A study published in the British Journal of Educational Psychology looks at whether problems with sleep and self-regulation might be used to predict how children settle in at school.
The study involved 2,880 children from Growing Up in Australia: The Longitudinal Study of Australian Children. Child sleep problems and emotional self-regulation were assessed via reports from mothers at three time points between birth and age five. Child attentional regulation was assessed by the mothers at two time points, and school adjustment was measured by teacher reports of classroom self-regulation and social, emotional, and behavioural adjustment at school, when the children were aged 6-7 years.
Three profiles were found. A normative profile (69% of children) had consistently average or higher emotional and attentional regulation scores and sleep problems that steadily reduced from birth to five. The remaining 31% of children were members of two non-normative profiles, both characterised by escalating sleep problems across early childhood and below mean self-regulation. Children in the non-normative group were associated with higher teacher-reported hyperactivity and emotional problems, and poorer classroom self-regulation and prosocial skills.
The researchers conclude that early childhood profiles of self-regulation that include sleep problems offer a way to identify children at risk of poor school adjustment. Children with escalating early childhood sleep problems could be an important group for interventions to support transition into school.
Source: Early Childhood Profiles Of Sleep Problems And Self-Regulation Predict Later School Adjustment (2016), British Journal of Educational Psychology.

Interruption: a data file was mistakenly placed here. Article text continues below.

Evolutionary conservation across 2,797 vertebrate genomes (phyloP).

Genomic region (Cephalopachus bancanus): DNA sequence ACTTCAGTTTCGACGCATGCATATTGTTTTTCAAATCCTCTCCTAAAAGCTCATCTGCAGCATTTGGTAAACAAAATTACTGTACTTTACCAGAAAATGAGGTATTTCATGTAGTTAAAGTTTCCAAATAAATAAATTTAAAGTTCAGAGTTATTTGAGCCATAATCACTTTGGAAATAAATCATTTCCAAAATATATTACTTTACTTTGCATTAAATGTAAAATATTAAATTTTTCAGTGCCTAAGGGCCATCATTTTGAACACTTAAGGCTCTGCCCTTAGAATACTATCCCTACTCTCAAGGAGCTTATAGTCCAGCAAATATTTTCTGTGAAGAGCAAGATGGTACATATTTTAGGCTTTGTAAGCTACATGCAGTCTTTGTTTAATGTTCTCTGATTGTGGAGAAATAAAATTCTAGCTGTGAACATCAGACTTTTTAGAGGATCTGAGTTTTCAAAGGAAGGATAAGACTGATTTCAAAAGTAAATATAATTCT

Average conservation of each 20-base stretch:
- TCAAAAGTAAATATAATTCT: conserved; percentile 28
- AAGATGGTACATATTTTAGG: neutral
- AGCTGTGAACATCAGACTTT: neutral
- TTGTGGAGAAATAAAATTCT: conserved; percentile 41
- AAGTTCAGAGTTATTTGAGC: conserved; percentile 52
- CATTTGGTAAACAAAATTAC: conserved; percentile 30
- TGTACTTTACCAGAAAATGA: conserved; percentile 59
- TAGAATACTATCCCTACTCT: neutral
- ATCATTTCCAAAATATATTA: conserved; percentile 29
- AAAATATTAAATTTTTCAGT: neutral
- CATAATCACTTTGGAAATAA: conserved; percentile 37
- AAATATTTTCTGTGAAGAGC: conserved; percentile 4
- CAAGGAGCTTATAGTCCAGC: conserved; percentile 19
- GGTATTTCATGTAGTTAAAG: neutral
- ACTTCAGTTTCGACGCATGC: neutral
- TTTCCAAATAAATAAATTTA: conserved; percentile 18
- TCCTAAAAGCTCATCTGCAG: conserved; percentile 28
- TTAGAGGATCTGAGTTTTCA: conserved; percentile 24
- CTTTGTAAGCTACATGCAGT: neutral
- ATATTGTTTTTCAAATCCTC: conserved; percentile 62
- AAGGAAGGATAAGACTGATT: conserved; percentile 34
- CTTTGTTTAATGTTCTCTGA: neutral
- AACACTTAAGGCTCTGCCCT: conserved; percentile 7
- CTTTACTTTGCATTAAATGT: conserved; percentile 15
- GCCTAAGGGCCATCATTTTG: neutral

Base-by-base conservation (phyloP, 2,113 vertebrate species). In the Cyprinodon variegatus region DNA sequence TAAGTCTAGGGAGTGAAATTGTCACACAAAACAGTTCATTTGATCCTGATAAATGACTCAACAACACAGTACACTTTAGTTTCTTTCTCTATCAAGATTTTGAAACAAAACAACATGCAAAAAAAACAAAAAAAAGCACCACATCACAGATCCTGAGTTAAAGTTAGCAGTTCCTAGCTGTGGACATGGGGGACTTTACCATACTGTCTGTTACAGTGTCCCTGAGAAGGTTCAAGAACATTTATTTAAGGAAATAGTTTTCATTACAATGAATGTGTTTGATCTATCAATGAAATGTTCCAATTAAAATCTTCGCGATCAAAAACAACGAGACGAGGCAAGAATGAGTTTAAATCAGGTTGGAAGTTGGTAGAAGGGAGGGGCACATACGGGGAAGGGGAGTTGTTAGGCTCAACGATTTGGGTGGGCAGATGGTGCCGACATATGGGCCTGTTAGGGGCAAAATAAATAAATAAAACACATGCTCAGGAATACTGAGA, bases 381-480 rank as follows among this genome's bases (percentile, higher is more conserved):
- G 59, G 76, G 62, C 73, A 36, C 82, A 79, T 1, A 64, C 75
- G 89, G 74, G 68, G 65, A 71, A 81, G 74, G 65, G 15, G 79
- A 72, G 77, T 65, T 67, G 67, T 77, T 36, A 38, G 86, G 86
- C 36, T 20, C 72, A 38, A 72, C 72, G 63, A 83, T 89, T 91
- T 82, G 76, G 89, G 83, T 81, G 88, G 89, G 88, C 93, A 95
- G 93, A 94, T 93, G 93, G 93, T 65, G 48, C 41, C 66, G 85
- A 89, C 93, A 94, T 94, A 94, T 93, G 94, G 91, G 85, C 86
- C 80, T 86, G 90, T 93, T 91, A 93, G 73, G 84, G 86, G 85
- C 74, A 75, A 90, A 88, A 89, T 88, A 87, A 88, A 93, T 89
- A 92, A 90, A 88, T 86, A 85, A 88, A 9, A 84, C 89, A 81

A comprehensive programme to reduce the risks of transition to secondary school has been successful in a scale-up study.
The year-long randomised controlled trial in California of the Building Assets–Reducing Risks (BARR) programme involved 555 ninth graders (Year 10) randomly assigned to BARR or non-BARR conditions. It showed that pupils who participated in the programme demonstrated improved academic achievement compared to peers who did not.
The programme uses eight strategies. These include dividing pupils into cohorts to allow teachers to know them better, regularly scheduled teacher-cohort meetings addressing pupil progress, risk-review meetings, classes for pupils addressing life skills and challenges, and increased family involvement.
At the end of the trial, pupils assigned to BARR achieved higher standardised test scores in reading and maths. Furthermore, the programme was rolled out to all ninth grade pupils for a second and third year. At the end of year three the course failure rate was 18.5%, a 42% decrease from the year before BARR was introduced. The failure rates for the Hispanic subgroup had decreased from 41% in the year-one non-BARR condition to 21%.
Source: Building Assets Reducing Risks – The Building Assets-Reducing Risks Program: Replication and Expansion of an Effective Strategy to Turn Around Low-Achieving Schools (2015), BARR Center.
A new report from the US National Center for Education Evaluation and Regional Assistance (NCEE) reviews the research on programmes that aim to help young people with disabilities make successful transitions beyond secondary school. Two promising approaches are identified:
- community-based work programmes, which were found to have mixed effects on pupils’ employment outcomes and potentially positive effects on post-secondary education outcomes; and
- functional life-skills development programmes, which were found to have potentially positive effects on independent living outcomes (although the extent of evidence was small).
NCEE’s search for transition research studies spanned the past two decades; however, relatively few studies (16) were found that met the What Works Clearinghouse standards for evidence of effectiveness. The authors offer several recommendations to researchers to try and help strengthen the evidence base.
For more on what works for children with disabilities, look out for the autumn issue of Better: Evidence-based Education magazine. It focuses on special education, including an article on functional skills, and will be available in September.
Source: Improving Post-High School Outcomes for Transition-Age Students with Disabilities: An Evidence Review, Institute of Education Sciences (2013).